In terms of the total number of ratings $$N$$:

$Var[f(p)] = \frac{1}{K(N+K+1)} \left(\left(\sum_{k=1}^K k^2 \right) - \frac{1}{4} K (K+1)^2\right)$

Incidentally, the formula is easily inverted to determine the number of ratings required to produce a given amount of variance:

$N = \frac{1}{Var[f(p)]K} \left(\left(\sum_{k=1}^K k^2 \right) - \frac{1}{4} K (K+1)^2\right) - K - 1$

Now we can specialize the formula to a five-star system with $$K = 5$$ and $$s_k = k$$:

$Var[f(p)] = \frac{1}{5(N+5+1)} \left(\left(\sum_{k=1}^5 k^2 \right) - \frac{1}{4} 5 (5+1)^2\right) = \frac{1}{5(N+6)} \left(55 - 45\right)$ $$$\label{uniform_var} Var[f(p)] = \frac{2}{N+6}$$$

Using the normal approximation above, the width of a credible interval for the mean becomes simply:

$w = 2 \times z_{\alpha/2} \sqrt{2/(N+6)}$

Rewriting in terms of $$N$$:

$$$\label{uniform_n} N = \frac{8 z_{\alpha/2}^2}{w^2} - 6$$$

For example, a 90% credible interval ($$z = 1.65$$) with a width of a half-star ($$w = 0.5$$) requires:

$N = \frac{8 z_{\alpha/2}^2}{w^2} - 6 = \frac{8(1.65)^2}{0.5^2} - 6 \approx 81$

or about 16 ratings at each of the five star levels.

A 95% credible interval ($$z = 1.96$$) spanning a full star ($$w = 1$$) requires:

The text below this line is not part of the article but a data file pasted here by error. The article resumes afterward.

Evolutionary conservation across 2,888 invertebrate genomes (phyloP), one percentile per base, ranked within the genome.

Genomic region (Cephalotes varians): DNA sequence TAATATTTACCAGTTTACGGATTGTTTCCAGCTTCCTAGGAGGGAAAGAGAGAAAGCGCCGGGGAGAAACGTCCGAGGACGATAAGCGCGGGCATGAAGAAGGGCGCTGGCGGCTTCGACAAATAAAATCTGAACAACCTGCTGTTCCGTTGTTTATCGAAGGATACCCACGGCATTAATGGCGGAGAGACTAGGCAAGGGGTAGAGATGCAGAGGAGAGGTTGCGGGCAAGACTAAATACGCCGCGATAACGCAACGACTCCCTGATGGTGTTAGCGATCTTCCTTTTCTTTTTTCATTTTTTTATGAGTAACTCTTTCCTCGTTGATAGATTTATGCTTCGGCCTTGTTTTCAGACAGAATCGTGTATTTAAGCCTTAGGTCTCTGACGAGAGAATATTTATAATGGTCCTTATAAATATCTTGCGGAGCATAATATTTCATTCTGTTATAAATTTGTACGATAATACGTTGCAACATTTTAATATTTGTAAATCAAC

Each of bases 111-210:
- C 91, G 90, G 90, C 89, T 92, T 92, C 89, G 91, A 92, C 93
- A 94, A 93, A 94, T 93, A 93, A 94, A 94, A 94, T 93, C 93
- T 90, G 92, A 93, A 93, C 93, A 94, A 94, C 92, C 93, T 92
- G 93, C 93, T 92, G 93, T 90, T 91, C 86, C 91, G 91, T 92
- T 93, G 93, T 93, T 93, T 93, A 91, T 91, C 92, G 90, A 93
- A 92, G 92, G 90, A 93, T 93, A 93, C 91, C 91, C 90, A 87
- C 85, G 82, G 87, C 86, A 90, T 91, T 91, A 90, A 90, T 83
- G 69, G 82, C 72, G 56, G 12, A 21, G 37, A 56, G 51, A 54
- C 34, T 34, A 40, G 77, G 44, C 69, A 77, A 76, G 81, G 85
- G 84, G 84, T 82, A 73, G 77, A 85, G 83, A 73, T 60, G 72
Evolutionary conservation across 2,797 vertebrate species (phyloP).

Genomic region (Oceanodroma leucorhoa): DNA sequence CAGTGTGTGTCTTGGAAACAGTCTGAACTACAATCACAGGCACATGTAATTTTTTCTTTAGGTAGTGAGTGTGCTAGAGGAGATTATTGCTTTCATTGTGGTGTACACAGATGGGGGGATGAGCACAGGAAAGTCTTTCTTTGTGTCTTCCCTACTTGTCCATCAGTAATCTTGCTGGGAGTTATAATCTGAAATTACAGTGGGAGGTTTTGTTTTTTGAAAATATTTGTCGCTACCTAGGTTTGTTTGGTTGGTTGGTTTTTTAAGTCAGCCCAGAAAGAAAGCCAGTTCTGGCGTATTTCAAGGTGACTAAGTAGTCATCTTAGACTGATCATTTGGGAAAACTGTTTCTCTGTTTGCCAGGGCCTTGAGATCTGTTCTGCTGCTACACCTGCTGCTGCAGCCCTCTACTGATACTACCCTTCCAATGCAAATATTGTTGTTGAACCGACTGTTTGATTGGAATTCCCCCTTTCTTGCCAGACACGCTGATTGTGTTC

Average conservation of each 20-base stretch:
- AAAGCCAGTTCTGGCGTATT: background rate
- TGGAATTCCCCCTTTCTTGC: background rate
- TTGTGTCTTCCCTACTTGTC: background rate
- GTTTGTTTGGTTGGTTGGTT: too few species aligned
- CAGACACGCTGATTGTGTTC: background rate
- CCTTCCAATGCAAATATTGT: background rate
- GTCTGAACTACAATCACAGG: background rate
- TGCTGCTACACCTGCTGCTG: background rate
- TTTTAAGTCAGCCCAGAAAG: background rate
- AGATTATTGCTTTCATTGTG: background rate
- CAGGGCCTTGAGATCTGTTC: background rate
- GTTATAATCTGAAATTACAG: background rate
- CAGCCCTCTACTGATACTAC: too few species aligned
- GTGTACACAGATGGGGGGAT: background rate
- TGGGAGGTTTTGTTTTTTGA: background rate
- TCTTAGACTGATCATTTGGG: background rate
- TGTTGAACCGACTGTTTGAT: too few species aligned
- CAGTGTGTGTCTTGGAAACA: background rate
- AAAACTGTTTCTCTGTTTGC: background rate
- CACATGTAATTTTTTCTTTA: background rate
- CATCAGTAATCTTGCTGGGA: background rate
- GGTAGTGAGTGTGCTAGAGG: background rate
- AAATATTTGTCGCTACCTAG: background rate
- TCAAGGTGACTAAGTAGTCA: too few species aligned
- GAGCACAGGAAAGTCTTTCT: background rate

$N = \frac{8 z_{\alpha/2}^2}{w^2} - 6 = \frac{8(1.96)^2}{1^2} - 6 \approx 25$

or about 5 ratings at each of the five star levels.

### Consensus ratings

Next we consider an item that is receiving only the highest star rating from users. That is, let $$n_1 = \ldots = n_{K-1} = 0$$ and $$n_K = N$$, and correspondingly, let $$\alpha_1 = \ldots = \alpha_{K-1} = 1$$ and $$\alpha_K = N+1$$.

Plugging these values into the variance formula $$\eqref{variance}$$:

$Var[f(p)] = \frac{1}{\alpha_0+1} \left(\left(\sum_{k=1}^{K-1} \frac{s_k^2}{\alpha_0} + s_K^2 \frac{N+1}{\alpha_0}\right) - \left(\sum_{k=1}^{K-1} \frac{s_k}{\alpha_0} + s_K\frac{N+1}{\alpha_0}\right)^2\right)$

Factoring out the shared $$\alpha_0$$:

$Var[f(p)] = \frac{1}{\alpha_0(\alpha_0+1)} \left(\left(\sum_{k=1}^{K-1} s_k^2 + s_K^2 (N+1)\right) - \frac{1}{\alpha_0}\left(\sum_{k=1}^{K-1} s_k + s_K(N+1)\right)^2\right)$

Plugging in the star formula $$s_k = k$$ and using the sequence summation identity:

$Var[f(p)] = \frac{1}{\alpha_0(\alpha_0+1)} \left(\left(\sum_{k=1}^{K-1} k^2 + K^2 (N+1)\right) - \frac{1}{\alpha_0}\left(\frac{K(K-1)}{2} + K(N+1)\right)^2\right)$

Multiplying out the square in the second term:

$Var[f(p)] = \frac{1}{\alpha_0(\alpha_0+1)} \left(\sum_{k=1}^{K-1} k^2 + K^2 (N+1) - \frac{K^2}{\alpha_0}\left(\frac{(K-1)^2}{4} + (K-1)(N+1) + (N+1)^2\right)\right)$

Using the fact that $$\alpha_0 = N+K$$, the equation simplifies to:

$Var[f(p)] = \frac{1}{\alpha_0(\alpha_0+1)} \left(\sum_{k=1}^{K-1} k^2 - \frac{K^2(K-1)^2}{4\alpha_0}\right)$

The above equation contains both quadratic and cubic terms for $$\alpha_0$$, but we can use it to arrive at a convenient upper bound on the variance:

$Var[f(p)] \lt \frac{\sum_{k=1}^{K-1} k^2}{\alpha_0(\alpha_0+1)} = \frac{\sum_{k=1}^{K-1} k^2}{(N+K)(N+K+1)}$

For the five-star case, the formula specializes to:

$Var[f(p)] \lt \frac{30}{(N+5)(N+6)}$

The width of the credible interval is then approximately bounded by:

$w \lt 2 \times z_{\alpha/2} \sqrt{30/(N+5)(N+6)}$

Which can be used to produce a conservative approximation of $$N$$: